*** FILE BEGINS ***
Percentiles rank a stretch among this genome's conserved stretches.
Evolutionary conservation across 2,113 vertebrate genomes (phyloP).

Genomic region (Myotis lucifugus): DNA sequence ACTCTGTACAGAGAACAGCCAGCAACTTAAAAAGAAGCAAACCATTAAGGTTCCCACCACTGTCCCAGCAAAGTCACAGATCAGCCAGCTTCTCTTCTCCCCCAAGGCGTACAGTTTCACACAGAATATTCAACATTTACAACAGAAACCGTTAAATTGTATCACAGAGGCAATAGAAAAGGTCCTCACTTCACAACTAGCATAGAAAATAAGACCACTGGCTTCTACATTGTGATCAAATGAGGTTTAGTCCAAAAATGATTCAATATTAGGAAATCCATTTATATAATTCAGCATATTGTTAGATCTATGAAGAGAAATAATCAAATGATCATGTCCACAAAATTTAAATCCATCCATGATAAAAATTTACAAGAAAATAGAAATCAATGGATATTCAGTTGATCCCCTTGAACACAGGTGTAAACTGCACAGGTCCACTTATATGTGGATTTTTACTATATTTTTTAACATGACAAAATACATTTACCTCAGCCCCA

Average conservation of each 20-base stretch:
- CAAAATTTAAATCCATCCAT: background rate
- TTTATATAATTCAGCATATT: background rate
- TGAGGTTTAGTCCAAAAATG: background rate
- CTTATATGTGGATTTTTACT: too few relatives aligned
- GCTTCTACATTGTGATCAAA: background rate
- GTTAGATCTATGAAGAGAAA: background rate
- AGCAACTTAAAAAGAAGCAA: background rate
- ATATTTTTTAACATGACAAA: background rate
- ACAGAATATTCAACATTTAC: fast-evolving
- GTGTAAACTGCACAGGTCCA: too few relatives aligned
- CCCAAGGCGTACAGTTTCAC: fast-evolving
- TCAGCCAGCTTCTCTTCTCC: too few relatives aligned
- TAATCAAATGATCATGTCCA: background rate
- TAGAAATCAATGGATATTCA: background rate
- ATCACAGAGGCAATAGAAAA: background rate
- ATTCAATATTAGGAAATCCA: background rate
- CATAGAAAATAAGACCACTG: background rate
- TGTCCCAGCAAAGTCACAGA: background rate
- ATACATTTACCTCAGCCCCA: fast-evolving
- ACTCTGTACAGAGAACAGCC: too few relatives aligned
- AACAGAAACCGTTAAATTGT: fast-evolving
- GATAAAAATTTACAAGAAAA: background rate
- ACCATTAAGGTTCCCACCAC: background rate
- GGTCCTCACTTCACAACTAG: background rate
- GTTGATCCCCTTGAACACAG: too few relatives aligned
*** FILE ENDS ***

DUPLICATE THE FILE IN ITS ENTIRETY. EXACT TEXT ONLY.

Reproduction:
Percentiles rank a stretch among this genome's conserved stretches.
Evolutionary conservation across 2,113 vertebrate genomes (phyloP).

Genomic region (Myotis lucifugus): DNA sequence ACTCTGTACAGAGAACAGCCAGCAACTTAAAAAGAAGCAAACCATTAAGGTTCCCACCACTGTCCCAGCAAAGTCACAGATCAGCCAGCTTCTCTTCTCCCCCAAGGCGTACAGTTTCACACAGAATATTCAACATTTACAACAGAAACCGTTAAATTGTATCACAGAGGCAATAGAAAAGGTCCTCACTTCACAACTAGCATAGAAAATAAGACCACTGGCTTCTACATTGTGATCAAATGAGGTTTAGTCCAAAAATGATTCAATATTAGGAAATCCATTTATATAATTCAGCATATTGTTAGATCTATGAAGAGAAATAATCAAATGATCATGTCCACAAAATTTAAATCCATCCATGATAAAAATTTACAAGAAAATAGAAATCAATGGATATTCAGTTGATCCCCTTGAACACAGGTGTAAACTGCACAGGTCCACTTATATGTGGATTTTTACTATATTTTTTAACATGACAAAATACATTTACCTCAGCCCCA

Average conservation of each 20-base stretch:
- CAAAATTTAAATCCATCCAT: background rate
- TTTATATAATTCAGCATATT: background rate
- TGAGGTTTAGTCCAAAAATG: background rate
- CTTATATGTGGATTTTTACT: too few relatives aligned
- GCTTCTACATTGTGATCAAA: background rate
- GTTAGATCTATGAAGAGAAA: background rate
- AGCAACTTAAAAAGAAGCAA: background rate
- ATATTTTTTAACATGACAAA: background rate
- ACAGAATATTCAACATTTAC: fast-evolving
- GTGTAAACTGCACAGGTCCA: too few relatives aligned
- CCCAAGGCGTACAGTTTCAC: fast-evolving
- TCAGCCAGCTTCTCTTCTCC: too few relatives aligned
- TAATCAAATGATCATGTCCA: background rate
- TAGAAATCAATGGATATTCA: background rate
- ATCACAGAGGCAATAGAAAA: background rate
- ATTCAATATTAGGAAATCCA: background rate
- CATAGAAAATAAGACCACTG: background rate
- TGTCCCAGCAAAGTCACAGA: background rate
- ATACATTTACCTCAGCCCCA: fast-evolving
- ACTCTGTACAGAGAACAGCC: too few relatives aligned
- AACAGAAACCGTTAAATTGT: fast-evolving
- GATAAAAATTTACAAGAAAA: background rate
- ACCATTAAGGTTCCCACCAC: background rate
- GGTCCTCACTTCACAACTAG: background rate
- GTTGATCCCCTTGAACACAG: too few relatives aligned